Talk by Vakarchuk

On Nov 18, 2014 one of the most influential Ukrainians, Svyatoslav Vakarchuk, delivered a talk about the Future of Ukraine, which was organized by the Oxford University Ukrainian Society.

Svyatoslav, among other things, pointed out that the Ukrainian events form part of the long-lasting fight for freedom and democracy in the country. He drew attention to the historical reasons that might well explain the current developments. One of his main points was a shift towards the creation of civil society based on democratic values and human freedoms, which are at the core of modern Western democracies. He insisted, however, that changes happening in the society should be sustainable, and it might take some time to change the situation and it is not a rapid transition but rather a continuous process of positive changes.

Although acknowledging the challenges of present, he was filled with optimism for the future of Ukraine. Svyatoslav emphasized the importance of individual contribution and personal responsibility for building a better Ukraine. In particular, young generation should lead the change.

Since many people wanted to get the first-hand opinion from more than just a prominent speaker but also someone who was actively involved in the events in Ukraine, the discussion turned out to be very productive and lively. This event was as a great success and the Ukrainian Society is thankful to both Svyatoslav and those who attended.


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Nov 4, 2018
Serhiy Zhadan: Ukraine's Enfant Terrible

Date: Monday, 12th November 2018

Time: 7pm - 8.15pm

Venue: Knowledge Centre, The British Library,

96 Euston Road, London NW1 2DB

Fee: £10

Book here

An evening with one of Ukraine's most iconic contemporary writers: poet, intellectual and ska ban frontman Serhiy Zhadan.

Chaired by Eastern Europe specialist Uilleam Blacker of University College London.

Organized by the British Library in partnership with Ukrainian Institute in London.

Sep 17, 2018
Sheptytsky and Holocaust

Date: Thursday, 4 October 2018
Time: 7pm - 9pm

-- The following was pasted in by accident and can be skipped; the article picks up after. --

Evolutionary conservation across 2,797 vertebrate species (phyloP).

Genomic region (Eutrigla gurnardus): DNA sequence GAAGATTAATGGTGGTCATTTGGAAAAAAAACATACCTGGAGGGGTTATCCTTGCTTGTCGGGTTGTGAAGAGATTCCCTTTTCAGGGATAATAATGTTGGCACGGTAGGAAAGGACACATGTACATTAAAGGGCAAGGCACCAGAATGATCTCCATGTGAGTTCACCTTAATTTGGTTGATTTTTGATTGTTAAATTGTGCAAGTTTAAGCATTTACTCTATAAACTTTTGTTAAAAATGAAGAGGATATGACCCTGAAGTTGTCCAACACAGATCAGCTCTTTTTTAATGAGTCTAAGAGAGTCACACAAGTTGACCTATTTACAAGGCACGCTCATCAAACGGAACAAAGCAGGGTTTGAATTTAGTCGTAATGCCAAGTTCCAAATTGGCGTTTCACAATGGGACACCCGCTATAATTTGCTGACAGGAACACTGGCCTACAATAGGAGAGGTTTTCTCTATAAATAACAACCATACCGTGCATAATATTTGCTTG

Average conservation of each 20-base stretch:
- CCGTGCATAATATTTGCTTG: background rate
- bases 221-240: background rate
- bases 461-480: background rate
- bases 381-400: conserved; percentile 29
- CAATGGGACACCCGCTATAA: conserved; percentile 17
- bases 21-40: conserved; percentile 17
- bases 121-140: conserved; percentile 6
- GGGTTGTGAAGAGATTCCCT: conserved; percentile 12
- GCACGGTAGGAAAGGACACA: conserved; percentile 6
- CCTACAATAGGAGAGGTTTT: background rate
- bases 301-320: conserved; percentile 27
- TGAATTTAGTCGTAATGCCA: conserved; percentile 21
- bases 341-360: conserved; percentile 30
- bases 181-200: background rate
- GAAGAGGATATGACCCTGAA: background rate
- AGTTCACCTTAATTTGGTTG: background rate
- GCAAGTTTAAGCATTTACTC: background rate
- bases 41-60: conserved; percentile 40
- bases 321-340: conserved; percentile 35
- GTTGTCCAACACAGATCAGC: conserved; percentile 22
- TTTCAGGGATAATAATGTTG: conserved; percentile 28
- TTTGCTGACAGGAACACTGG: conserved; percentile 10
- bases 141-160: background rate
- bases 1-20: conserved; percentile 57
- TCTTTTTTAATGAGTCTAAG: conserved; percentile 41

Venue: Ukrainian Catholic Cathedral of the Holy Family in Exile, 22 Binney St, Mayfair, London W1K 5BQ
Admission: £10. 
Book here

Hosted by Ukrainian Events in London and Ukrainian Institute, London.

Andrei Sheptytsky, the Metropolitan Archbishop of the Ukrainian Greek Catholic Church, is an extraordinary figure among Christian church hierarchs of the 20th century. Presiding over the Church under the Nazi occupation of Galicia during WW2, he was put into a situation where difficult compromises had to be made while struggled to remain true to the idea of a sovereign Ukrainian nation and to protect Jews during the Holocaust.

This event will bring together a Jewish academic studying Sheptytsky’s legacy and a Jewish Holocaust survivor who knew Sheptytsky and was saved by him.

Jul 1, 2018
The Revolution of Dignity - Organising a Revolution

Date: 8th July 2018

Time: 3.30pm - 4.30pm

Venue: The Jam Factory, Oxford

You are warmly invited to a photography exhibition and panel discussion about the organisation of the Ukrainian Revolution as part of the Revolution of Dignity exhibition at The Jam Factory. The panel features prominent activists and academics involved in the revolution, offering up their own experiences and answering any questions you may have. It will be another compelling and insightful event.

Jun 10, 2018
Talk by Dmytro Kuleba: Ukrainian Ambassador to Council of Europe

Date: 19th June 2018

Time: 5pm - 7pm

Venue: Investcorp Lecture Theatre, St. Anotny's College, Oxford

“Ukraine’s Lesson of Communication Warfare” 

Join OUUS for our final event of Trinity term - a talk by Dmytro Kuleba, Ukraine's Permanent Representative to the Council of Europe. This event is co-hosted by the Centre for Russian and Eurasian Studies, at St Antony’s College. 

Ambassador Kuleba will discuss what Ukraine has learnt since 2014 about deterring external and internal communication attacks on Ukraine's society and state institutions, how communications warfare shapes Ukrainian politics, and what other countries can learn from Ukraine. The discussion will cover such issues as Russia’s meddling in Ukraine, the fragmentation of society by the means of communications, challenges of the perception of Ukraine in the West, and the problem of fake news.